Programming languages and the Christian faith

Yesterday I had the honor to chair the panel at the Finnish Multi-core Day, with distinguished panelists form world leading companies (Intel, ARM, Nokia) as well as Swedish and Finnish universities. At some point someone raised the issue of programming languages and whether we will ever see convergence – at which point I had a revelation ūüėČ . Isn’t this really the same thing as with the Christian faith?!

In the good old days, there was only one religion (language): the¬†Catholic¬†one (Fortran), with just a few heretics (Lisp) on the side. Then, reformation came, sparked by Luther (the C language) and Pandora’s box was thrown wide open: Calvinists, Unitarians,¬†Presbyterians, Baptists etc (C++, Java, Erlang, Scala, Prolog etc) all emerged and claimed to be the ‘real’ one, only to capture just a minority of believers (programmers). Is there a way to unify everything back? Not in religion, I believe, and not in programming languages. Does it matter? Not really, I feel that if need comes, I can pray (program) in any church (using any language’s infrastructure). In fact, James Reinders‘ (Intel) answer to the question was: learn as many languages as you can – certainly a wise advise, applicable outside programming as well.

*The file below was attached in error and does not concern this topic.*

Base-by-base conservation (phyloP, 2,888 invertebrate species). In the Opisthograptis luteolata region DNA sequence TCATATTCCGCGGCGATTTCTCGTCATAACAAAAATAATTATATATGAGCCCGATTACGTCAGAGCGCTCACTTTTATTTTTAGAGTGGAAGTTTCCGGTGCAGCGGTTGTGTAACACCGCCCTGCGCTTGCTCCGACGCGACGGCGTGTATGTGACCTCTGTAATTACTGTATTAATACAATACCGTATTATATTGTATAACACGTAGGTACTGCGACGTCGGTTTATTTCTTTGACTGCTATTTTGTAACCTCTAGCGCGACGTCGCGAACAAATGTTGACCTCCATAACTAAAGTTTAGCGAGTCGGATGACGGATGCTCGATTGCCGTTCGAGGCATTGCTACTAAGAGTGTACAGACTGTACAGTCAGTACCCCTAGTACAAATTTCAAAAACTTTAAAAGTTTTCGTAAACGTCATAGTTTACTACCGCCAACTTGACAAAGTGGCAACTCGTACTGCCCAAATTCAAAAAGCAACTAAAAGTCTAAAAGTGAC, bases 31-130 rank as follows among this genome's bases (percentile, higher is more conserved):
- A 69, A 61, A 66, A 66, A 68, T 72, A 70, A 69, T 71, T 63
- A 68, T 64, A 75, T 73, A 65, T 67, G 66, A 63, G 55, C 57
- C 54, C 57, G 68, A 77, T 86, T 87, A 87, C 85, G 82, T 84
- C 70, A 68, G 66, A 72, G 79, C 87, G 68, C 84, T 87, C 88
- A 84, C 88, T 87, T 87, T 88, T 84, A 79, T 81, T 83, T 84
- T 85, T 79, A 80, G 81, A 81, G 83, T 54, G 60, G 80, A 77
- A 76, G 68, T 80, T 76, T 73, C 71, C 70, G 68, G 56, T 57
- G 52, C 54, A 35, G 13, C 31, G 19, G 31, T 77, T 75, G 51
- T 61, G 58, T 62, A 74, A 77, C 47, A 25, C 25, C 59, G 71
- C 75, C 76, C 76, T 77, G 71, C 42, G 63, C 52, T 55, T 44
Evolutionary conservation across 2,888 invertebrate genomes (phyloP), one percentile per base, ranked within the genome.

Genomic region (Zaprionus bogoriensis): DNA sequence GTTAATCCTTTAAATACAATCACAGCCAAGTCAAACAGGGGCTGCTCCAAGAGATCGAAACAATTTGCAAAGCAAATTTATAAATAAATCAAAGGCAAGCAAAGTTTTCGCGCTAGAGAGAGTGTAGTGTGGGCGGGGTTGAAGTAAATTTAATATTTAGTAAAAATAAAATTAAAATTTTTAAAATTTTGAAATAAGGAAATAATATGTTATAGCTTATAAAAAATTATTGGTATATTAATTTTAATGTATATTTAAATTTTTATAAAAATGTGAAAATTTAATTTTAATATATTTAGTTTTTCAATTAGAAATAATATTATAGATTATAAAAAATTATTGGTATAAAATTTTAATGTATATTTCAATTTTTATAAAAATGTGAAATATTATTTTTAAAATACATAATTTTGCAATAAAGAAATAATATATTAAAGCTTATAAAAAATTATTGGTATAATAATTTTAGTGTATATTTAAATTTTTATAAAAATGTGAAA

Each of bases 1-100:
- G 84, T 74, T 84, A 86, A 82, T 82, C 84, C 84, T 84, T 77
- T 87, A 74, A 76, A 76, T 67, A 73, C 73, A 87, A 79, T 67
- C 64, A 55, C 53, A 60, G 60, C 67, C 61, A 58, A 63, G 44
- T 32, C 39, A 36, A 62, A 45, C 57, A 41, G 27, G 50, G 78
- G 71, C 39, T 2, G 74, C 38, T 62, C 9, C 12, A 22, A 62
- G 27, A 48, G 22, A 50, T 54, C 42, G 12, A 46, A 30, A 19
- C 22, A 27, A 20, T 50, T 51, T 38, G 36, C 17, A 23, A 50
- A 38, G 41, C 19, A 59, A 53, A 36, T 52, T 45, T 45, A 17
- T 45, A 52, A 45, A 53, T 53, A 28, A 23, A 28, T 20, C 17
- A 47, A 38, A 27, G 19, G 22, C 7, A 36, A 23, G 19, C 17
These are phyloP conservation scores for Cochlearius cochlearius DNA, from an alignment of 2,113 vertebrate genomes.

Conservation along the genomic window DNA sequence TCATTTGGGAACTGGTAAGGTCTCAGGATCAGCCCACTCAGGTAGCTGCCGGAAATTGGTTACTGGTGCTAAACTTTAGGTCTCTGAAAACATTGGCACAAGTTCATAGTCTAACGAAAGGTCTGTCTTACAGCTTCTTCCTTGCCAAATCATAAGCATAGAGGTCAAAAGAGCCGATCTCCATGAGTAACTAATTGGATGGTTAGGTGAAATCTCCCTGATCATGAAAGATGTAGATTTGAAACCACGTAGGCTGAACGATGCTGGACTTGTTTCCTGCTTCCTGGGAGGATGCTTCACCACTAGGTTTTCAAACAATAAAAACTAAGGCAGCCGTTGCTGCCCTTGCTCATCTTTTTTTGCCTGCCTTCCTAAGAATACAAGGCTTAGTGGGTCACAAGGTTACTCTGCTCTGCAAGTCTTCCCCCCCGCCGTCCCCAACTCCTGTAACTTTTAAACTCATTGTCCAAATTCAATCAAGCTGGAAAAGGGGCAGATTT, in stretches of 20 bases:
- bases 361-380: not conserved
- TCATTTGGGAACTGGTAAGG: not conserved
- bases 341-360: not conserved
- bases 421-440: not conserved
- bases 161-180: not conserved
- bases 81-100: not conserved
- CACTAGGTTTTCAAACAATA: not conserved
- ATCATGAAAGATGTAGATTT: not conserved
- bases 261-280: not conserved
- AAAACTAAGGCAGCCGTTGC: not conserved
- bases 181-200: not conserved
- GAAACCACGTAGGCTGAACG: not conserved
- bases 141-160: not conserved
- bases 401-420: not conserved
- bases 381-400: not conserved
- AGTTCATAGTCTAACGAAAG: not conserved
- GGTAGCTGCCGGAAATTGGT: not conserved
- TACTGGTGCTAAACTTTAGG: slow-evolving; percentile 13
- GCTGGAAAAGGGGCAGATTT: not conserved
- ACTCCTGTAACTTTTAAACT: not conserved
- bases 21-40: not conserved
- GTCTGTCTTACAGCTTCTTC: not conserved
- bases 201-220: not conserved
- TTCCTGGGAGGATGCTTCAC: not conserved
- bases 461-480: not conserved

Another nugget of deep wisdom came later on during the day, when¬†Erik Hagersten used a nice metaphor in his talk: those who create a new language are like those who pee in their pants; they think it’s hot, but no one else can feel it ;-). Was he inspired by Anssi Vanjoki’s opinion about those going the Android way? I don’t know, but it is certainly worth pausing and thinking about how we want to develop new languages, be those domain specific languages or general purpose ones – I still believe there’s value in there, but we must keep the ecosystem in mind, always.

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